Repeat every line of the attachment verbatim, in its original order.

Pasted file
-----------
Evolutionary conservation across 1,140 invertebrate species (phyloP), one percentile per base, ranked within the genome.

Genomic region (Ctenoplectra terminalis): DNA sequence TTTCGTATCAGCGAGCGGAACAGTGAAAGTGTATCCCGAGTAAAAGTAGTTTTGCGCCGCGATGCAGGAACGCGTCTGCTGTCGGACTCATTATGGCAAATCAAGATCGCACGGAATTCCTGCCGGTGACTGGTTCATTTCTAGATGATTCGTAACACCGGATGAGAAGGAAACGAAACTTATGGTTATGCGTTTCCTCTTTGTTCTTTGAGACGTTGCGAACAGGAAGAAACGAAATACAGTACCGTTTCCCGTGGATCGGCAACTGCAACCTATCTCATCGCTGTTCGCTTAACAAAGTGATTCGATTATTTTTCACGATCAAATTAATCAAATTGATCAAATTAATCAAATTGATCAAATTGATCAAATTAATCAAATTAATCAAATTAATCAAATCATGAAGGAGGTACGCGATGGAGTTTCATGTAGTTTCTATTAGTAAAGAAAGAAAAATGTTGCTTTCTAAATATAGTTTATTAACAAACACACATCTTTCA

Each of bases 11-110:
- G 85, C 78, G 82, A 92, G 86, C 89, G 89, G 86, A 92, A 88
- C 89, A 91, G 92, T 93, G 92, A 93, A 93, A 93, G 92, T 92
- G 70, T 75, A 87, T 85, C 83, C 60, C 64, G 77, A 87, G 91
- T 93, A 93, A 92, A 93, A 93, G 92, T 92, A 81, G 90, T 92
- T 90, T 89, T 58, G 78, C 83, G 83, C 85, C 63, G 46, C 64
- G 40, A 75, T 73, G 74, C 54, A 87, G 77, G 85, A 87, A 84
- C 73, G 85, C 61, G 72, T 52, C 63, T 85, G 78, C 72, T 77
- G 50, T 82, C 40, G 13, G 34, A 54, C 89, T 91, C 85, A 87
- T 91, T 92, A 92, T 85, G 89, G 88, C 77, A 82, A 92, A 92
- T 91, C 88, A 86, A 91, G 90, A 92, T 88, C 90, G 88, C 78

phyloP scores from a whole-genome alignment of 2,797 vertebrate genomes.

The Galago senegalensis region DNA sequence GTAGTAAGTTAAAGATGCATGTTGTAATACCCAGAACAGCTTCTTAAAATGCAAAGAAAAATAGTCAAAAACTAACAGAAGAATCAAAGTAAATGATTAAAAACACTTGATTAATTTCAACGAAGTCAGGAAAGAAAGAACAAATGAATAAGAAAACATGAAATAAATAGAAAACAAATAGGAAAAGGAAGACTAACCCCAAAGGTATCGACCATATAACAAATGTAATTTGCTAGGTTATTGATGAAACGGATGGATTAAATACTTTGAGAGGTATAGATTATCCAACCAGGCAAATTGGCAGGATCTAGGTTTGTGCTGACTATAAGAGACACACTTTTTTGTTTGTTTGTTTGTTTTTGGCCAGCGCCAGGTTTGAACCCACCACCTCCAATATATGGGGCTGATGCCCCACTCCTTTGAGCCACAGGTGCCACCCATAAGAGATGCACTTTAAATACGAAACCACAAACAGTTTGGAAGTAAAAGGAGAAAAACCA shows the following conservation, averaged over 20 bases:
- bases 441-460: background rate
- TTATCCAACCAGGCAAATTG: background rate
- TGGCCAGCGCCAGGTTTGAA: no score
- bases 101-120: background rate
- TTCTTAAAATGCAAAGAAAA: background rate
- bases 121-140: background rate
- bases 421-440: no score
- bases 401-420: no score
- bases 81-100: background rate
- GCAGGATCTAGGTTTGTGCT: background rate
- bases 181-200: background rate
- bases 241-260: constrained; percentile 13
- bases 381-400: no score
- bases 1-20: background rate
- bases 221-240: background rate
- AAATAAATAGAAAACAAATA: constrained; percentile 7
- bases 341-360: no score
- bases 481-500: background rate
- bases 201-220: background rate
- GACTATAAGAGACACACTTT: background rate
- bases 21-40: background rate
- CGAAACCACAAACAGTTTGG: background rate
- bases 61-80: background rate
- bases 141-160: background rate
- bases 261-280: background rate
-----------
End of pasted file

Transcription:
Evolutionary conservation across 1,140 invertebrate species (phyloP), one percentile per base, ranked within the genome.

Genomic region (Ctenoplectra terminalis): DNA sequence TTTCGTATCAGCGAGCGGAACAGTGAAAGTGTATCCCGAGTAAAAGTAGTTTTGCGCCGCGATGCAGGAACGCGTCTGCTGTCGGACTCATTATGGCAAATCAAGATCGCACGGAATTCCTGCCGGTGACTGGTTCATTTCTAGATGATTCGTAACACCGGATGAGAAGGAAACGAAACTTATGGTTATGCGTTTCCTCTTTGTTCTTTGAGACGTTGCGAACAGGAAGAAACGAAATACAGTACCGTTTCCCGTGGATCGGCAACTGCAACCTATCTCATCGCTGTTCGCTTAACAAAGTGATTCGATTATTTTTCACGATCAAATTAATCAAATTGATCAAATTAATCAAATTGATCAAATTGATCAAATTAATCAAATTAATCAAATTAATCAAATCATGAAGGAGGTACGCGATGGAGTTTCATGTAGTTTCTATTAGTAAAGAAAGAAAAATGTTGCTTTCTAAATATAGTTTATTAACAAACACACATCTTTCA

Each of bases 11-110:
- G 85, C 78, G 82, A 92, G 86, C 89, G 89, G 86, A 92, A 88
- C 89, A 91, G 92, T 93, G 92, A 93, A 93, A 93, G 92, T 92
- G 70, T 75, A 87, T 85, C 83, C 60, C 64, G 77, A 87, G 91
- T 93, A 93, A 92, A 93, A 93, G 92, T 92, A 81, G 90, T 92
- T 90, T 89, T 58, G 78, C 83, G 83, C 85, C 63, G 46, C 64
- G 40, A 75, T 73, G 74, C 54, A 87, G 77, G 85, A 87, A 84
- C 73, G 85, C 61, G 72, T 52, C 63, T 85, G 78, C 72, T 77
- G 50, T 82, C 40, G 13, G 34, A 54, C 89, T 91, C 85, A 87
- T 91, T 92, A 92, T 85, G 89, G 88, C 77, A 82, A 92, A 92
- T 91, C 88, A 86, A 91, G 90, A 92, T 88, C 90, G 88, C 78

phyloP scores from a whole-genome alignment of 2,797 vertebrate genomes.

The Galago senegalensis region DNA sequence GTAGTAAGTTAAAGATGCATGTTGTAATACCCAGAACAGCTTCTTAAAATGCAAAGAAAAATAGTCAAAAACTAACAGAAGAATCAAAGTAAATGATTAAAAACACTTGATTAATTTCAACGAAGTCAGGAAAGAAAGAACAAATGAATAAGAAAACATGAAATAAATAGAAAACAAATAGGAAAAGGAAGACTAACCCCAAAGGTATCGACCATATAACAAATGTAATTTGCTAGGTTATTGATGAAACGGATGGATTAAATACTTTGAGAGGTATAGATTATCCAACCAGGCAAATTGGCAGGATCTAGGTTTGTGCTGACTATAAGAGACACACTTTTTTGTTTGTTTGTTTGTTTTTGGCCAGCGCCAGGTTTGAACCCACCACCTCCAATATATGGGGCTGATGCCCCACTCCTTTGAGCCACAGGTGCCACCCATAAGAGATGCACTTTAAATACGAAACCACAAACAGTTTGGAAGTAAAAGGAGAAAAACCA shows the following conservation, averaged over 20 bases:
- bases 441-460: background rate
- TTATCCAACCAGGCAAATTG: background rate
- TGGCCAGCGCCAGGTTTGAA: no score
- bases 101-120: background rate
- TTCTTAAAATGCAAAGAAAA: background rate
- bases 121-140: background rate
- bases 421-440: no score
- bases 401-420: no score
- bases 81-100: background rate
- GCAGGATCTAGGTTTGTGCT: background rate
- bases 181-200: background rate
- bases 241-260: constrained; percentile 13
- bases 381-400: no score
- bases 1-20: background rate
- bases 221-240: background rate
- AAATAAATAGAAAACAAATA: constrained; percentile 7
- bases 341-360: no score
- bases 481-500: background rate
- bases 201-220: background rate
- GACTATAAGAGACACACTTT: background rate
- bases 21-40: background rate
- CGAAACCACAAACAGTTTGG: background rate
- bases 61-80: background rate
- bases 141-160: background rate
- bases 261-280: background rate